(Code style) To const, or not const - that is the event
When dealing with internal events (e.g.
civi.dao.preDelete), there are two idioms in the codebase -- one based on string-literals, and one based on constants. This issue suggests standardizing on the string literals.
// Using string literals Civi::dispatcher()->addListener('civi.token.list', $callback); Civi::dispatcher()->dispatch('civi.token.list', $event); // Using constants Civi::dispatcher()->addListener(Civi\Token\Events::TOKEN_REGISTER, $callback); Civi::dispatcher()->dispatch(Civi\Token\Events::TOKEN_REGISTER, $event);
Both formulations appear several times in
Convert the constants to string-literals. Mark the constants as deprecated.
TLDR: Less is more. The string-literals are simpler and more consistent. The constants are a formality which don't add anything.
My main problem with having the two idioms is that it makes it harder to grep/analyze. Suppose you have the question, "How is event
X used?" Answering this question requires that you search on both the literal name and the constant name. Additionally, it makes it harder to learn -- e.g. you may find that documentation and examples are inconsistent in the formulation, prompting the newcomer to ask: "Why are these different?"
Of course, the "two idioms" could be resolved either way -- standardize on string-literals or on constants. IMHO, the two approaches are about equal wrt grepping/analysis - trading some marginal differences. Some IDEs support PHP-sensitive "Find Usages" (which works better with constants); but if you don't have that, then searching the codebase for the constant is more quirky (e.g.
::EVENT_NAME is not distinctive; e.g. class-names can be aliased). The string-literals are not quite as slick as IDE "Find Usages", but they are more distinctive, and they're searchable in any tool.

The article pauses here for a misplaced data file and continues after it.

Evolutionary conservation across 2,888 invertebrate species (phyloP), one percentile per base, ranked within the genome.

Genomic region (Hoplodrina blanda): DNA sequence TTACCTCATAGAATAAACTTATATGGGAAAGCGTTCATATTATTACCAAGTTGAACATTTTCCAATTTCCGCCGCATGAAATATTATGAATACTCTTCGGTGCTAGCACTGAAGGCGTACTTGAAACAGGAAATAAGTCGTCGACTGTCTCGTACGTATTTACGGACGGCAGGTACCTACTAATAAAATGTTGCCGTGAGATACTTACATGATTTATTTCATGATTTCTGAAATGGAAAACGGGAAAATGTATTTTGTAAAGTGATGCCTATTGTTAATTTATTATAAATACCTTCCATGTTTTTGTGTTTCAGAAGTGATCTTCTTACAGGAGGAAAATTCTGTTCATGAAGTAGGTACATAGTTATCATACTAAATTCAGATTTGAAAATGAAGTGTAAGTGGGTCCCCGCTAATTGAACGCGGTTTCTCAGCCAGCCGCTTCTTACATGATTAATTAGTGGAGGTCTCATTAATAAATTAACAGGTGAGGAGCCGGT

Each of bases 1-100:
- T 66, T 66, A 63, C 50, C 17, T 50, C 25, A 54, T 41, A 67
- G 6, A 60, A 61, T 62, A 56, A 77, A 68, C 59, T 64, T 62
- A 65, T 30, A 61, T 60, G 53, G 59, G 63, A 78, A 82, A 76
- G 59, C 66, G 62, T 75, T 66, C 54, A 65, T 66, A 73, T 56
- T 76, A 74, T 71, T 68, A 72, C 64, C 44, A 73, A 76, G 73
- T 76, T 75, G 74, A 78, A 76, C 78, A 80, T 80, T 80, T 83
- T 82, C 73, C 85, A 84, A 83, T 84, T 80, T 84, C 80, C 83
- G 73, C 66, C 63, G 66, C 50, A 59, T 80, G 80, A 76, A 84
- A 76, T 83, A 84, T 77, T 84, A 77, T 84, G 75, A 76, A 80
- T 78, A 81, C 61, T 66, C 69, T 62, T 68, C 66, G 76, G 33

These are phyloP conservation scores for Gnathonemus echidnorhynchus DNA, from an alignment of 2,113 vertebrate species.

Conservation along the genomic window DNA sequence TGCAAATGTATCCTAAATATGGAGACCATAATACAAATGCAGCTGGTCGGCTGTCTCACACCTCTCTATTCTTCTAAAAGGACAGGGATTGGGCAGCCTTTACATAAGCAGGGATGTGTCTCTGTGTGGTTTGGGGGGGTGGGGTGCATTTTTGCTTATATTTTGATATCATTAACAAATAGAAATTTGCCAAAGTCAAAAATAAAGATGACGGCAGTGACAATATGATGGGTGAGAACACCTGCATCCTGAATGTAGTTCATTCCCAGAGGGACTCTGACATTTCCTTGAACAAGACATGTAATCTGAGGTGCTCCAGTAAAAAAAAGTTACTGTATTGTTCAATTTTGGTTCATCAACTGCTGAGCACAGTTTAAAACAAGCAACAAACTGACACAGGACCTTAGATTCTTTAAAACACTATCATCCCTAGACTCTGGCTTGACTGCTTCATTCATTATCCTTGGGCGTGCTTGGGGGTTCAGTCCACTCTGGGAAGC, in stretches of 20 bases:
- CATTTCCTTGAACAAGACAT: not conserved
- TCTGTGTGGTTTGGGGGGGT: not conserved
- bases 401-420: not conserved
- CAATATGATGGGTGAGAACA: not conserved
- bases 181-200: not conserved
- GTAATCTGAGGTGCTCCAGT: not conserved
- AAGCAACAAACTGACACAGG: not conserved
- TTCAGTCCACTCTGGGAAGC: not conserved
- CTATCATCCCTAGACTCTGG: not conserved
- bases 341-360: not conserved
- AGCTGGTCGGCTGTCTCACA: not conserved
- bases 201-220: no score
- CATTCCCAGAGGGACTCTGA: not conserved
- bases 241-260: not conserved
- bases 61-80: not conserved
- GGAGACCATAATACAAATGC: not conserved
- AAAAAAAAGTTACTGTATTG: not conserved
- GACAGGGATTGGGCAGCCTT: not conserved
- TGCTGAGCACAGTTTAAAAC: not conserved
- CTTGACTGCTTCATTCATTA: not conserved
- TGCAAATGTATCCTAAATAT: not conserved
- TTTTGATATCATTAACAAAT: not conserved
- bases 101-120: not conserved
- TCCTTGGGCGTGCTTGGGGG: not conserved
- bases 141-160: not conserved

So that parts a draw... why are string-literals better?
At a systemic level, the constants require superfluous class-loading. Consider something like
Civi\Core\Container:;createEventDispatcher()which runs on every page-request and which currently registers (ballpark) ~30 listeners. Most of those listeners won't be used in a typical page-request, but you'd have to the load the classes just to resolve the constants during initialization. As you grow more committed to loose-coupling/modularization (e.g. dispatching and subscribing to events in more situations), the superfluous loads grow worse.
The constant is an extra layer/add-on. We've already been lax about using them
civicrm-core. You can hardly expect third-party extensions to follow the convention it. (On the flip-side, if the constants don't exist, then everyone will just use string-literals by default.)
The constants are usually longer+messier to type than the underlying string (
The string-literals are usable in lots of places where the constants wouldn't be, e.g.
- In dev tools like
- When setting breakpoints and inspecting runtime data
- In soft/optional integrations. (Ex: Suppose CiviVolunteer bundles enhancements for CiviRules, but it doesn't actually require CiviRules. Thus, the CiviVolunteer would have references to some CiviRules events, but the CiviRules classes and constants may not actually be valid in a particular deployment.)
Are there reasons to prefer constants over string-literals? Theoretically... with constants, you can change the value! That has some utility for, eg,
CHECK_USERNAME_TTL - where the constant's value is a bit arbitrary and its impact/usage is isolated. IMHO, this does not apply to event-names. Event-names are part of the contract between different pieces of code. You should only change the name to signify a semantic break in the contract - and if you're doing that, then you need to reconsider/update the listeners anyway. The only changes facilitated by the constant are silly typographical changes. (But even that's a wash - perhaps it's easier to twiddle the content of the string, but you've added a new symbol which may also need twiddling - and it's just as hard to twiddle that one.)